My Tribal Roots
Reviewer: MACK DA KNIFE
ONE of the best hip-hop albums I’ve heard all year ain’t from Detroit, or Atlanta, or New York. Hell, it ain’t even from the good old US of A. It’s from right here in Malaysia ... from Kota Kinabalu to be exact.
Remember the time when Too Phat scorched the airwaves with its take on Anak Ayam? What made the song so popular was that it sampled a well-known and well-loved Malaysian tune and re-interpreted it in a totally different way.
Sabahan-born Atama (whose real name is Andrew Ambrose Mudi) does the same thing, only much, much better.
My Tribal Roots is cool, catchy and irresistibly fun, in a large part due to Atama’s ability to fuse tribal sumazau music with modern hip-hop beats.
At first glance there appears to be 19 tracks on this album, but eight of these are interludes that are excerpts from a bedtime story session. Of the remaining songs, the standout has to be the one that has had radio listeners hooked ever since it was released last year. Yes, I’m talking about Throw Your Hands in the Air, in which Atama samples the superb John Gaisah number, Taragang Rasuk.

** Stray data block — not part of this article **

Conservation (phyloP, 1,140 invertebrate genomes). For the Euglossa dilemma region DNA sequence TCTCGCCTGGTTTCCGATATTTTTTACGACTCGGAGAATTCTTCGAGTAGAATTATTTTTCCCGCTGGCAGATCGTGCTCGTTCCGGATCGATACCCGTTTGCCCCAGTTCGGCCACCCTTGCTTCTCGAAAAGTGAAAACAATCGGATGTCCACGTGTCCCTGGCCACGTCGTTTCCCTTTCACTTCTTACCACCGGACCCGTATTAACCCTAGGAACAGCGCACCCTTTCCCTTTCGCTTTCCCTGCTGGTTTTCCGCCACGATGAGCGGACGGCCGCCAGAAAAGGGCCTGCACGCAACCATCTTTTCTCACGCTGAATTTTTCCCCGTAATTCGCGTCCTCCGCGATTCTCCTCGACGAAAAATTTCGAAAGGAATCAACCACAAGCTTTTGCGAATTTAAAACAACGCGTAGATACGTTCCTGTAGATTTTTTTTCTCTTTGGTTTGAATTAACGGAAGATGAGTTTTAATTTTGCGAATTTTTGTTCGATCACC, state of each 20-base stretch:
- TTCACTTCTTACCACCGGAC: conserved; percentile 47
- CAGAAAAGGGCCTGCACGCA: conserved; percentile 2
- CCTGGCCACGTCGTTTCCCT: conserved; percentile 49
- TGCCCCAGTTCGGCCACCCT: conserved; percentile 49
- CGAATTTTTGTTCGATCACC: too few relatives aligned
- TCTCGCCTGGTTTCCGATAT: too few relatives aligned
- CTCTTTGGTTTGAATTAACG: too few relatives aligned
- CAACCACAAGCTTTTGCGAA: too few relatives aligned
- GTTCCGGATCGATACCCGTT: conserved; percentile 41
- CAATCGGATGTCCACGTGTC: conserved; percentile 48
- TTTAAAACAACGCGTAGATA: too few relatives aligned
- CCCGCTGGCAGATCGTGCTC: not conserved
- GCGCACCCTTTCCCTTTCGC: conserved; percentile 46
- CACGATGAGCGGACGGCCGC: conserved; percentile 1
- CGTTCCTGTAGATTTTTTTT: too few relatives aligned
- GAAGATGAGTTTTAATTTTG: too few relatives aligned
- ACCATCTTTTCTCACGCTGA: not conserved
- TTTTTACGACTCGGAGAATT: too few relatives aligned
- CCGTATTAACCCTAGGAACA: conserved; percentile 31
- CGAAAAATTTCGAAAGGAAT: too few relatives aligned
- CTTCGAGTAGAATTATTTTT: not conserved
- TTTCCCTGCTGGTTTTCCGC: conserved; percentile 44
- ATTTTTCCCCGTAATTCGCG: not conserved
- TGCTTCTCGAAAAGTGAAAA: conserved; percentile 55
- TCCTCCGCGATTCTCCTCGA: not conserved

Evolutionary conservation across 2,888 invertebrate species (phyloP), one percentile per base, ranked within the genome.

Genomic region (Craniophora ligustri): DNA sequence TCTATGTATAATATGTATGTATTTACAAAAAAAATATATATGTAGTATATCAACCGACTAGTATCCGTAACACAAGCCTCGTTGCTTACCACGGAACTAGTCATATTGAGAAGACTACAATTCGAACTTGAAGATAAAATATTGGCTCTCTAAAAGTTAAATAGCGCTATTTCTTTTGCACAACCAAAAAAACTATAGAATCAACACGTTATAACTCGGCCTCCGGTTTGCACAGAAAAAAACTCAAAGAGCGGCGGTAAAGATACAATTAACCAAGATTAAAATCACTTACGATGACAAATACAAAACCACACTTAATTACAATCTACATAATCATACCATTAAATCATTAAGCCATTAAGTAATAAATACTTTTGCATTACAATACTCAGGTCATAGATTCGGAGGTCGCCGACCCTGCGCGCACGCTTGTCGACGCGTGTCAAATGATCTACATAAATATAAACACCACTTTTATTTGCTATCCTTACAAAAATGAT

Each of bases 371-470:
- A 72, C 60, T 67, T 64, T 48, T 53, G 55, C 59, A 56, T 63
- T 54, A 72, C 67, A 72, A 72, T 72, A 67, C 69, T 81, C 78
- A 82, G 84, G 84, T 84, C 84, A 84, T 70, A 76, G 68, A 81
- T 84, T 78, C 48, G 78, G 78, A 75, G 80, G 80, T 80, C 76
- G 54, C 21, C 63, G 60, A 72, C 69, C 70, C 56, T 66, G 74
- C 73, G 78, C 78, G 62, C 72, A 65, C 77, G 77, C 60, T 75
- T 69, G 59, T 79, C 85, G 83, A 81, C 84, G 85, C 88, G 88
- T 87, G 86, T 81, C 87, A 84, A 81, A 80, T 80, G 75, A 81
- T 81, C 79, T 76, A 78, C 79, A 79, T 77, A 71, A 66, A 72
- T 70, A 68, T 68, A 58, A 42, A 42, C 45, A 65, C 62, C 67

Other songs that are bound to do well at nightclubs are Can’t Stop the Sumazau and Saputangan Keningau (Muli Oku Hilo Kampung Remix), both of which are pumped up with infectious beats and vibrant music.
But Atama proves that he can also tone it down or heat it up according to his whims and fancies. Listen to the exciting and testosterone-fuelled Panagzou Headhunt Raider or the slow and easy Guangku Mangkakada (Body Bumpin’ Remix) if you want to get what I mean.
Also notable is Ika Noh Butia, which introduces the talented AmberRose lending her pipes to the project.
All in all, it looks like Atama, who used to spin at the best clubs in Kuala Lumpur, is now proving his talent on a bigger stage. Good luck to him, though with this kind of music, he really doesn’t need much of it. Visit www.kadusmusic.tambalut.comto buy the CD.